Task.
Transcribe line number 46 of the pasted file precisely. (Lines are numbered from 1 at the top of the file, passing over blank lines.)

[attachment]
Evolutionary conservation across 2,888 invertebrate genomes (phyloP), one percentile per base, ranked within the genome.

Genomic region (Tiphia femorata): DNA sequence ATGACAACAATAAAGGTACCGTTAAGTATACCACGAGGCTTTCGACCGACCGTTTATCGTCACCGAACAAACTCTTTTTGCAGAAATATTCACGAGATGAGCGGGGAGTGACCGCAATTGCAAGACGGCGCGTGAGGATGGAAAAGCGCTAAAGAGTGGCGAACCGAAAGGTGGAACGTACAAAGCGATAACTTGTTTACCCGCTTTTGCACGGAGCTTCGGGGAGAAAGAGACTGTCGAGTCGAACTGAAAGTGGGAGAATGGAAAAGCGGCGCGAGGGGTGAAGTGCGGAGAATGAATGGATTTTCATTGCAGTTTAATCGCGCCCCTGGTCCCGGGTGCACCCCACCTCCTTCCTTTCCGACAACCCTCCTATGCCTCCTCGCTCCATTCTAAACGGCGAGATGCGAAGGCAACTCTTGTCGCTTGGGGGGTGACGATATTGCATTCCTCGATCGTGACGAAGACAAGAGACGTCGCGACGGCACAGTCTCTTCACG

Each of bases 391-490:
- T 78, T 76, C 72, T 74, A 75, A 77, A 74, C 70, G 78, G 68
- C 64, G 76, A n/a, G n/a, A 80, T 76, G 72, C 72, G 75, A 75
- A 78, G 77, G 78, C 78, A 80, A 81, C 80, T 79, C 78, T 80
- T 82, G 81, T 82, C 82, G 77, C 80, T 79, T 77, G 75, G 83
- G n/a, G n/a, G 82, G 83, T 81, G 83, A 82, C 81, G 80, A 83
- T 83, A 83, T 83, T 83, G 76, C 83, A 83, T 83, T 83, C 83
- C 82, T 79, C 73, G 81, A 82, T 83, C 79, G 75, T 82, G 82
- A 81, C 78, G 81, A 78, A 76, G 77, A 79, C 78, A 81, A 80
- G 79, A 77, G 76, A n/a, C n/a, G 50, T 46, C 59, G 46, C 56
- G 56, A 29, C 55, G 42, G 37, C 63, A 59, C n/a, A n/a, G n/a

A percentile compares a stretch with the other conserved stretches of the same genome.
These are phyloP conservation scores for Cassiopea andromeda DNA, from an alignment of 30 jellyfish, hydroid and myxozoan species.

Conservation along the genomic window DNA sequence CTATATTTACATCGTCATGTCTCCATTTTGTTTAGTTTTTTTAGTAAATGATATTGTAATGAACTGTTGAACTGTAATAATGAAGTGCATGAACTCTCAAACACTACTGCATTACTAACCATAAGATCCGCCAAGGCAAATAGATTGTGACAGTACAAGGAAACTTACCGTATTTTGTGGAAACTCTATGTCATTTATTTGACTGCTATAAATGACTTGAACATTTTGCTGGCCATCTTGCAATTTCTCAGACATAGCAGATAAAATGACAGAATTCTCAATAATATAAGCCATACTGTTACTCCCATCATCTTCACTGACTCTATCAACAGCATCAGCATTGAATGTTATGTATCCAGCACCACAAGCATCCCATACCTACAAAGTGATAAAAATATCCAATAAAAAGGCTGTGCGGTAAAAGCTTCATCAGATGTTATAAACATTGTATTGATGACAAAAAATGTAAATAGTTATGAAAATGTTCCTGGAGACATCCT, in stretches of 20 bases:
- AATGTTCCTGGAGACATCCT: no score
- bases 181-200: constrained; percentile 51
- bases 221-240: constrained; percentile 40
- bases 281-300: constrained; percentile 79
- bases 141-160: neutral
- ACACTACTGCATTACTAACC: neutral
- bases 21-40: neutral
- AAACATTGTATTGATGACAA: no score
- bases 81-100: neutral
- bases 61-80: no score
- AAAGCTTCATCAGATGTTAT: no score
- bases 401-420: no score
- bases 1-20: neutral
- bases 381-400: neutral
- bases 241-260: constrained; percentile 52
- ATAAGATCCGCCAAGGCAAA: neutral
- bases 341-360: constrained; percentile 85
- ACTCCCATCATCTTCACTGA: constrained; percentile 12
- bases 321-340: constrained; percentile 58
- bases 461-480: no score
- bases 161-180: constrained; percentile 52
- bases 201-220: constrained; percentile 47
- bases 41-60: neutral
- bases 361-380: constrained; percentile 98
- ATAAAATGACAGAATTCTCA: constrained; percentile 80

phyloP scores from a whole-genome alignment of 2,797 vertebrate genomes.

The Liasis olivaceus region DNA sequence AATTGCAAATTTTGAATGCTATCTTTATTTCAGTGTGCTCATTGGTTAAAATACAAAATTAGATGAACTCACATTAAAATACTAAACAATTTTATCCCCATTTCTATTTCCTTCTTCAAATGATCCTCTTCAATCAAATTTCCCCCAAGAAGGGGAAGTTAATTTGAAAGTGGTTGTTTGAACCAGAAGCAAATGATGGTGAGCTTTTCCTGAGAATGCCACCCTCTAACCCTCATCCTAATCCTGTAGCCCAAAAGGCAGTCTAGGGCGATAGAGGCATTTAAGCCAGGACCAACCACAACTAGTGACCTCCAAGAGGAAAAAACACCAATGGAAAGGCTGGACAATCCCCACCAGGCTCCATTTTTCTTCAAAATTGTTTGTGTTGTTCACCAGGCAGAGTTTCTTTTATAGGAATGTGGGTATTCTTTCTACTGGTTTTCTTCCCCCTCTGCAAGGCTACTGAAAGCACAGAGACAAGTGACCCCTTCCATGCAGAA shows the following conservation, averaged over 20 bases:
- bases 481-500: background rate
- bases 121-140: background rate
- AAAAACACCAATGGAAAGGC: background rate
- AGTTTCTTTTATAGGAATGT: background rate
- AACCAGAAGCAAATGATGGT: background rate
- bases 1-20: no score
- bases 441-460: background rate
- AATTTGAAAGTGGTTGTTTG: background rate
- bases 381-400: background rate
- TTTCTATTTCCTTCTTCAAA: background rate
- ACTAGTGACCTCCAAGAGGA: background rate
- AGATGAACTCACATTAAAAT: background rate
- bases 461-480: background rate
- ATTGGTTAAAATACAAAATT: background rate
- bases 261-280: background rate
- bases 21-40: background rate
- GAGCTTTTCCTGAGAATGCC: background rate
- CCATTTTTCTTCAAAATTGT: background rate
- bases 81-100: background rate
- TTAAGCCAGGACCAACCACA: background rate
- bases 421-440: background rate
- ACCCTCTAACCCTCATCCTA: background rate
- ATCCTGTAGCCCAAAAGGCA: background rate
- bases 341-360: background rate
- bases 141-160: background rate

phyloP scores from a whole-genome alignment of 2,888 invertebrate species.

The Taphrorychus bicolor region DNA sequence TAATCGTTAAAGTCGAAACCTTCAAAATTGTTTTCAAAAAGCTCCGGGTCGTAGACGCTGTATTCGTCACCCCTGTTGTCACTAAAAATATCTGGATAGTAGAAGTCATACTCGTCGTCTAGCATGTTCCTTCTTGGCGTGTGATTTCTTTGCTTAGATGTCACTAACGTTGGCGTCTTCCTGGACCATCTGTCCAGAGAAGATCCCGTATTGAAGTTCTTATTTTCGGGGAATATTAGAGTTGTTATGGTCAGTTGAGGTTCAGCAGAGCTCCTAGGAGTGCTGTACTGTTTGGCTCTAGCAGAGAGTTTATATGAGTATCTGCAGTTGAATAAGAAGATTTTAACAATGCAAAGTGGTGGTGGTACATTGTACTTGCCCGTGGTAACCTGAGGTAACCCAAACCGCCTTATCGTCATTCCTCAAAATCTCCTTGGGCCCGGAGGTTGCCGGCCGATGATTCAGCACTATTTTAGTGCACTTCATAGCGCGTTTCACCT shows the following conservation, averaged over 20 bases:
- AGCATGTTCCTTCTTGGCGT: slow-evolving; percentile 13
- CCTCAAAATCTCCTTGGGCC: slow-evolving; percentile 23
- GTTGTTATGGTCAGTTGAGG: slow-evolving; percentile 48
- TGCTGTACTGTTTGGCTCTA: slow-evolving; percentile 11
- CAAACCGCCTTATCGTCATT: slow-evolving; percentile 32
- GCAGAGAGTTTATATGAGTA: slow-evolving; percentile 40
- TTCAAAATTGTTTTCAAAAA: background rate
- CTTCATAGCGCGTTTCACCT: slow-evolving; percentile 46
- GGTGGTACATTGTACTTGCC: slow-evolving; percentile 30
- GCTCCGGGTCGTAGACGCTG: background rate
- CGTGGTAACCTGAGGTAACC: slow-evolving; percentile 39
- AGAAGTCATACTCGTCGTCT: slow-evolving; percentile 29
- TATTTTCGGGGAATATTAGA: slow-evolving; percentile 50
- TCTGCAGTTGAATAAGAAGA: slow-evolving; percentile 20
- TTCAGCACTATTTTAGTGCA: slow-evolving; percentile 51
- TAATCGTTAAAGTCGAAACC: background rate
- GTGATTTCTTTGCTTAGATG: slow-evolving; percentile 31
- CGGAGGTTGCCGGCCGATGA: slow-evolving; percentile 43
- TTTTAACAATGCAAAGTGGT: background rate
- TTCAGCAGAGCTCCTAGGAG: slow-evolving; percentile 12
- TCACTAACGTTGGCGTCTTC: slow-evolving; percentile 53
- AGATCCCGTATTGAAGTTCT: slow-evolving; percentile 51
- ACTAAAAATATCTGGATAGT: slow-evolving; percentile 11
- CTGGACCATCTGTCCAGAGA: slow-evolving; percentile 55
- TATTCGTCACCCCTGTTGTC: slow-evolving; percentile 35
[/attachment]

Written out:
- AAAAACACCAATGGAAAGGC: background rate